ran to the barn. -The only entrance
to the building was a crackling mas:
The mothers attempted to throw
themselves through thd flames.- whlcli
were leaping from dry hay Just within
the door, to save the children. Nelg'n
bors seized the frantic women ant
compelled them to return to their
An ax was at last found and men
quickly chopped Into the north side
of the building, the farthest from the
flames. When the boards were to'rn
away three blackened objects rollei
upon the shoulders of the rescuers
They were the charred bodies of the
The bodies were so bad'.y charred
that at first the parents were not able
to identify their children an.l not unti
some nours later were the parents
suflic.ently sure of the identity of the
remains to have the bodies removed
to the respective homes.
Mary Randa had returned early
rrom scnooj and, with the two neigh
bor children, went to the barn to play
It is believed that the children had
obtained matches and that Just a3 thev
entered the door of the barn a lighted
match was dropped in the hay, the
children going on across the barn
floor. The match set fire to the hay
near the door and cut off their escape.
VICTORY FOR GOVERNMENT
Supreme Court Orders Dissolution of
The United States supreme court
held that the Harriman merger of the
Union Pacific and Southern Pacific is
unlawful. The decision reverses the
case and orders a new decree, which
shall declare that there is no voting
power in the stock as now held. It also
directs a receiver to be appointed to
hold the stock until a dissolution is
This Is the most Important, and far-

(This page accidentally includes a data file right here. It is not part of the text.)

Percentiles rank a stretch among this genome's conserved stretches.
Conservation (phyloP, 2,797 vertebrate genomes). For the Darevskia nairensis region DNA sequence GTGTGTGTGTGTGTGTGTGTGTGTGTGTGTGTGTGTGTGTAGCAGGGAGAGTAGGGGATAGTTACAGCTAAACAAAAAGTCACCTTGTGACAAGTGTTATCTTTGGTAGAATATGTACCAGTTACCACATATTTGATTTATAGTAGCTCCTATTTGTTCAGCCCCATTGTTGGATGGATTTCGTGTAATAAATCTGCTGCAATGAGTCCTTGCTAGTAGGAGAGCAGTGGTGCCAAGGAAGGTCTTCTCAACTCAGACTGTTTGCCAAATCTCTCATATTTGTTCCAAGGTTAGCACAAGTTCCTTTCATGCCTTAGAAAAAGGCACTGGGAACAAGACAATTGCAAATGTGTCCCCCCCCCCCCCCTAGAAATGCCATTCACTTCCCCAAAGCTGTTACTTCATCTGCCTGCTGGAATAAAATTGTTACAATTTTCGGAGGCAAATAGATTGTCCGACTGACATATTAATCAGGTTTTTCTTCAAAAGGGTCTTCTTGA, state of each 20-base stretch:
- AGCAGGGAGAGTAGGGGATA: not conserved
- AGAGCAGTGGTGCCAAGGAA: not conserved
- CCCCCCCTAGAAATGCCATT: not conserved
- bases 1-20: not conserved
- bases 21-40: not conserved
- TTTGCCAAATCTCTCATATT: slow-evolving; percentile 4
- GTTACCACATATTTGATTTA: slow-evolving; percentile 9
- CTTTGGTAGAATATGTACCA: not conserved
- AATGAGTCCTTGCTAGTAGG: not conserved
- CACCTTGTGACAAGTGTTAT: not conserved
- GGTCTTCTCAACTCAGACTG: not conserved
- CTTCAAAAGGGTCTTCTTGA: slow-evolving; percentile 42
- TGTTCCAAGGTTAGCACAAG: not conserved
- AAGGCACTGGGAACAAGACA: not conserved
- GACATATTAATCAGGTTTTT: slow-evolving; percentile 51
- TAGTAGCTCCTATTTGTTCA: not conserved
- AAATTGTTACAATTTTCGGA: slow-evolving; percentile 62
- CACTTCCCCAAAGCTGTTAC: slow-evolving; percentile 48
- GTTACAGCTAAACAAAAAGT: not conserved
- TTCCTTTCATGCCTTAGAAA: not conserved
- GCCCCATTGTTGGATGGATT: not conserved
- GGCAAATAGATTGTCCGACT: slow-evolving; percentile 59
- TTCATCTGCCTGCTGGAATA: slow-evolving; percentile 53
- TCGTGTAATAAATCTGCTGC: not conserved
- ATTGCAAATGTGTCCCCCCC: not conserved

reaching; railroad merger case derided
by the supreme court since the
Northern Securities case, ft shatters
the ambitious plans made by E. II.
Harrlman for the merging of the two
great lines. The court holds that they
are competing lines and that the case
Is on all fours with the Northern
Securities case. The derision is a
great victory for the department of
justice which has fought the Harrl
man merger slnre the Roosevelt ad
ministration. The receiver to be appointed to hold
the stock until a dissolution Is effected
shall also, according lo the court's
decision, hold the dividends until
such dissolution Is accomplished.
STRIKER ACCUSES DINKEY
Head of Carnegie Steel Charged With
Breaking Eight-Hour Law.
The strike of the Carnegie Steel
company trainmen at Braddock, Rank-
In and Homestead, Pa., took a new
turn when Harry Cussick of Swiss-
vale, a striker, went before Justice
Aliller of Homestead and made Infor
mation against A. C. Dinkey, presi
dent of the Carnegie Steel company,
charging violation of the eight-hour
law in the armor plate department of
the Homestead Steel works.
Cussick alleges that Mr. Dinkey has
knowledge that the eight-hour law on
government work was violated Wed
nesday and several days previous.
Under the act of 1832 no man shall
worn on government supplies longer
than eight hours a day. Cussick al
leges men have worked longer than
eight hours on government armor
plate at Homestead.
3,000 Miners on Strike.
Three thousand operatives at the
Lehigh and Wilkcs-Barre coal pines
near Hazleton, Pa., went on Btrike fol
lowing the refusal of owners to meet
their committees. The miners are de
manding an increase in wages.
Ohio Senator Found Guilty.
Ohio State Senator George K. Ce